TIME TO RETHINK YOUR ATTITUDE TO PRUNES
How do you feel about prunes? We all know about the laxative effect of prunes – helping to keep us regular. But exciting new research shows prune nutrients are good for our bone and heart health, as well as improving gut function.
But let’s start at the beginning: Australian prunes are dried sugar plums of the French d’Agen variety – ‘prune’ is French for ‘plum’. But not all plums can become prunes. Most Australian prunes are dried on the farms where they are grown and they don’t have to travel too many food miles to reach us.
PRUNES FOR BONE HEALTH
Prunes are obviously cholesterol and fat-free, high in dietary fibre, low GI and they contain many valuable nutrients and antioxidants with surprising benefits. Did you know prunes contain a range of bone-building nutrients: vitamin K, potassium, boron, sorbitol and polyphenol antioxidants, which are different bone-building nutrients to those found in dairy?
Vitamin K contributes to normal bone structure, with a serve of prunes (50g, about 6 prunes) giving you 21% of your RDI. Potassium also plays a role in improving bone mineralisation and a serve of prunes contains 375mg of potassium.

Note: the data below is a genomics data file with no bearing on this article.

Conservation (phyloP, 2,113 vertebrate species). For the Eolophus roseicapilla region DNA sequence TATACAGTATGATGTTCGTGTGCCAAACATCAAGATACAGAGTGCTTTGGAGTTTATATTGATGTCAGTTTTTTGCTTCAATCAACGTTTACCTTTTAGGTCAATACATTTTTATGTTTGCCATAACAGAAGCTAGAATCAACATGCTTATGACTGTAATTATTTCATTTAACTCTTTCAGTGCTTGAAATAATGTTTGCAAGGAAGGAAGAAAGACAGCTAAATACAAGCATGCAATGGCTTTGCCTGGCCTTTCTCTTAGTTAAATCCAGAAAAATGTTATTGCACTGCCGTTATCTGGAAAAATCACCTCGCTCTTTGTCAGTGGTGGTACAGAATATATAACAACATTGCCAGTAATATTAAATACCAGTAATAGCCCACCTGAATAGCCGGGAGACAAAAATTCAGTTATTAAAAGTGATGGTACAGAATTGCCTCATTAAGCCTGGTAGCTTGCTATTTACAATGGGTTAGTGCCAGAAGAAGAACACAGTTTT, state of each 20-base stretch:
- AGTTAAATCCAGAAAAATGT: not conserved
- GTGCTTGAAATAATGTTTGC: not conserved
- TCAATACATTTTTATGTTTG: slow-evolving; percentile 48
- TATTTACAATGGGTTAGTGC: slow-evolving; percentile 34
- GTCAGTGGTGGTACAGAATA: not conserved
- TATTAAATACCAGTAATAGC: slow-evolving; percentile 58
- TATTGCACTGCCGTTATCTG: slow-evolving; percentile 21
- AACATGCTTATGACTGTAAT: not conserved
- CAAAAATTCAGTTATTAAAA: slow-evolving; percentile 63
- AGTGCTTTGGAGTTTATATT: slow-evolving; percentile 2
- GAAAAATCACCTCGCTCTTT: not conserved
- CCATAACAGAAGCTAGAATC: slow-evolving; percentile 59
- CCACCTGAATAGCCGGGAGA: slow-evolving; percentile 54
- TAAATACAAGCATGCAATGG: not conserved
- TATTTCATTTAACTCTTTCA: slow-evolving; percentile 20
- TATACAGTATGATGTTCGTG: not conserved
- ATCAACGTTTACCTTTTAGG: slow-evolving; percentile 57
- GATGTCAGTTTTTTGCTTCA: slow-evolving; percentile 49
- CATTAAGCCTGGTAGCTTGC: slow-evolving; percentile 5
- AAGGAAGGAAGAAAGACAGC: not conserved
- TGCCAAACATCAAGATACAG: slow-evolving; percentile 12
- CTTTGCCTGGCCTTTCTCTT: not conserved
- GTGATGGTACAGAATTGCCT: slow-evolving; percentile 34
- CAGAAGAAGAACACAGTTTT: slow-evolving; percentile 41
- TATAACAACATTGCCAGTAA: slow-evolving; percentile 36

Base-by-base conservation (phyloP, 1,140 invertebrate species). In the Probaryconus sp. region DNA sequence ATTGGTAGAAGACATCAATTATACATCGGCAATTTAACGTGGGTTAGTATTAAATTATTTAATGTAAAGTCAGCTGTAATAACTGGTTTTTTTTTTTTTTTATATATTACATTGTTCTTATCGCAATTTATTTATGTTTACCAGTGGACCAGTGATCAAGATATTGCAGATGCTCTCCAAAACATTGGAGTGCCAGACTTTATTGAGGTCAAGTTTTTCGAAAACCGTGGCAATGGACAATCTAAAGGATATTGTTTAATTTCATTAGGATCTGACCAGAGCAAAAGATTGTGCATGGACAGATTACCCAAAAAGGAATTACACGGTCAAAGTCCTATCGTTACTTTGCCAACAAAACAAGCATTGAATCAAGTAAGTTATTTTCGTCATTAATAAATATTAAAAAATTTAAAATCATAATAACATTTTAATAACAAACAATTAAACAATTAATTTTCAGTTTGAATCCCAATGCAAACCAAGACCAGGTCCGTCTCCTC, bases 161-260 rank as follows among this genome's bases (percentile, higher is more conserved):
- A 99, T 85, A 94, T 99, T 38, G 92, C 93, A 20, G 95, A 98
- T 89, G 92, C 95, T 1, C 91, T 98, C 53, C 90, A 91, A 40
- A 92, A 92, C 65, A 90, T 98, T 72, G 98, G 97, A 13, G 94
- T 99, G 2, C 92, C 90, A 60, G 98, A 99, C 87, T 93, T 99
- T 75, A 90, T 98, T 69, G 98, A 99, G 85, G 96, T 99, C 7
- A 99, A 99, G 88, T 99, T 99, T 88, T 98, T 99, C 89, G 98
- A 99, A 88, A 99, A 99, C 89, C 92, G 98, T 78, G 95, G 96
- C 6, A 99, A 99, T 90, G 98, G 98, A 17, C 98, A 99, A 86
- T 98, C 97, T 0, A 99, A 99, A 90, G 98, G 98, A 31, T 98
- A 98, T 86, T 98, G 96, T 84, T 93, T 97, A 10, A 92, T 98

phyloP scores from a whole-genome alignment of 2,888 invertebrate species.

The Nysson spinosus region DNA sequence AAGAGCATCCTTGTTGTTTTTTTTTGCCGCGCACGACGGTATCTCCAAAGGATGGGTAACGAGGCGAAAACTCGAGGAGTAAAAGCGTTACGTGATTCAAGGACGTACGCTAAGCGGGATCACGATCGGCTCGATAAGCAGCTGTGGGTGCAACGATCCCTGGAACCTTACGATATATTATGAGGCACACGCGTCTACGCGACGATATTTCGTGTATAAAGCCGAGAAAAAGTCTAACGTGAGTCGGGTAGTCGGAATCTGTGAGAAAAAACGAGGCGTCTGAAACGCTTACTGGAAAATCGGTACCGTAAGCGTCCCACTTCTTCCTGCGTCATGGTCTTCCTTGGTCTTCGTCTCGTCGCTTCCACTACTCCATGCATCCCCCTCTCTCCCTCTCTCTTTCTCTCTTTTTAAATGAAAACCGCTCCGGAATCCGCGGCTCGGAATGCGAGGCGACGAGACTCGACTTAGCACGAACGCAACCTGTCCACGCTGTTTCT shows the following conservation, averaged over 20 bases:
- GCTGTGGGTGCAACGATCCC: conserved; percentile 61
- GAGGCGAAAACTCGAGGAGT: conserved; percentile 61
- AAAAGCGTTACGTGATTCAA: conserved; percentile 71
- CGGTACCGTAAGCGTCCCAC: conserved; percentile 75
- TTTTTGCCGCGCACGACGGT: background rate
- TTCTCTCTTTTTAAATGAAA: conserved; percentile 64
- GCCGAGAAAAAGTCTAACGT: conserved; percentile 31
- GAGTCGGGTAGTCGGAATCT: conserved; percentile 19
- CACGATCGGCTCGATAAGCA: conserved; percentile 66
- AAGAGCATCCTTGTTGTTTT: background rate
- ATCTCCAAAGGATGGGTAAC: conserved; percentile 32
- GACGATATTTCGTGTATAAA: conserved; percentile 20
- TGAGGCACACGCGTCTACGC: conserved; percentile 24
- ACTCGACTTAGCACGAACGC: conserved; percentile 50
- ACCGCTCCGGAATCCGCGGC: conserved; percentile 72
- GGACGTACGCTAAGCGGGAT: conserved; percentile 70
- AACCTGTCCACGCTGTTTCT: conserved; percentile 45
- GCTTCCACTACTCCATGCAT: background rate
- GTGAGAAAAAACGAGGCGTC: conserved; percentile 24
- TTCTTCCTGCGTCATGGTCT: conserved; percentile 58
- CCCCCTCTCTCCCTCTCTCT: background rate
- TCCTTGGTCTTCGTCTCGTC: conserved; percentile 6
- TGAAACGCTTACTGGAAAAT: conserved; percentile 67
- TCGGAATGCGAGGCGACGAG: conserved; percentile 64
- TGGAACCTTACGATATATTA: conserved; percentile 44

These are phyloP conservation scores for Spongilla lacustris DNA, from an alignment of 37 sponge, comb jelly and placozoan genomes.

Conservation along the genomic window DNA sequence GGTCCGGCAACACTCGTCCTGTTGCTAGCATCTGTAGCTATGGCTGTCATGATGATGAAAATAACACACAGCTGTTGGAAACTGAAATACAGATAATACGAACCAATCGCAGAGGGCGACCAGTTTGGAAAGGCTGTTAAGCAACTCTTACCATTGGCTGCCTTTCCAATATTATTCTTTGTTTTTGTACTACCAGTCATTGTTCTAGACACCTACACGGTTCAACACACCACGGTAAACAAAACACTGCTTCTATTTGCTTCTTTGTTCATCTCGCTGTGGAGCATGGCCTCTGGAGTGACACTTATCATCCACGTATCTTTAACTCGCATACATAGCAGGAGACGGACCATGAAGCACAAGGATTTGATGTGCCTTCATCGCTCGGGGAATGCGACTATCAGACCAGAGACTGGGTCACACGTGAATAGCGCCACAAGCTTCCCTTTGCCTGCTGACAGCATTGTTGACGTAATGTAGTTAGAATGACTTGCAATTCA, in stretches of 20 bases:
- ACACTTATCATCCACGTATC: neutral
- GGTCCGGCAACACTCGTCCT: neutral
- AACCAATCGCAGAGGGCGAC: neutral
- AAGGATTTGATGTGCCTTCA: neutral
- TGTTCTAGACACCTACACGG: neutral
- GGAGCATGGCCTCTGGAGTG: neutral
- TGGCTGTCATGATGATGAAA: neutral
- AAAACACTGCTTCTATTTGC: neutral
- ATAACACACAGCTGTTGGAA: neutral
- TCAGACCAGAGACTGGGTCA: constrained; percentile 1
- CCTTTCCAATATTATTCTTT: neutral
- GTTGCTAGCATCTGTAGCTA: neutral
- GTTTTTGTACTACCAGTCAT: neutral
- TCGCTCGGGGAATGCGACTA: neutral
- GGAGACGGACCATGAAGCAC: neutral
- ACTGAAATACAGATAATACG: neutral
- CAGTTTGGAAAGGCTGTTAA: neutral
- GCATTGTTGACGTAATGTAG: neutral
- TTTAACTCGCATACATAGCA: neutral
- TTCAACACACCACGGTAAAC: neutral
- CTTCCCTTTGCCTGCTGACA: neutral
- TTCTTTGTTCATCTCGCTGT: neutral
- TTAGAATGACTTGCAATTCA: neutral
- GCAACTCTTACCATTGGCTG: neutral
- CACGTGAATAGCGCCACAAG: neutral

Boron is an essential mineral for bone growth, maintenance and regeneration. It boosts magnesium absorption, reduces calcium losses and helps the body make use of vitamin D – all bone-building nutrients. Prunes provide 0.9mg boron per serve. Sorbitol (6g/50g in prunes) may help the body absorb calcium.
Prunes contain 470mg GAE (Gallic Acid Equivalents – a marker of antioxidant capacity)/50g of total polyphenol antioxidants – and especially the antioxidant chlorogenic acid (22mg/50g). Chlorogenic acid, which is also found in coffee, may also help improve calcium absorption and reduce bone breakdown, helping preserve bone mineralisation. All good news, whatever your age. But there’s more…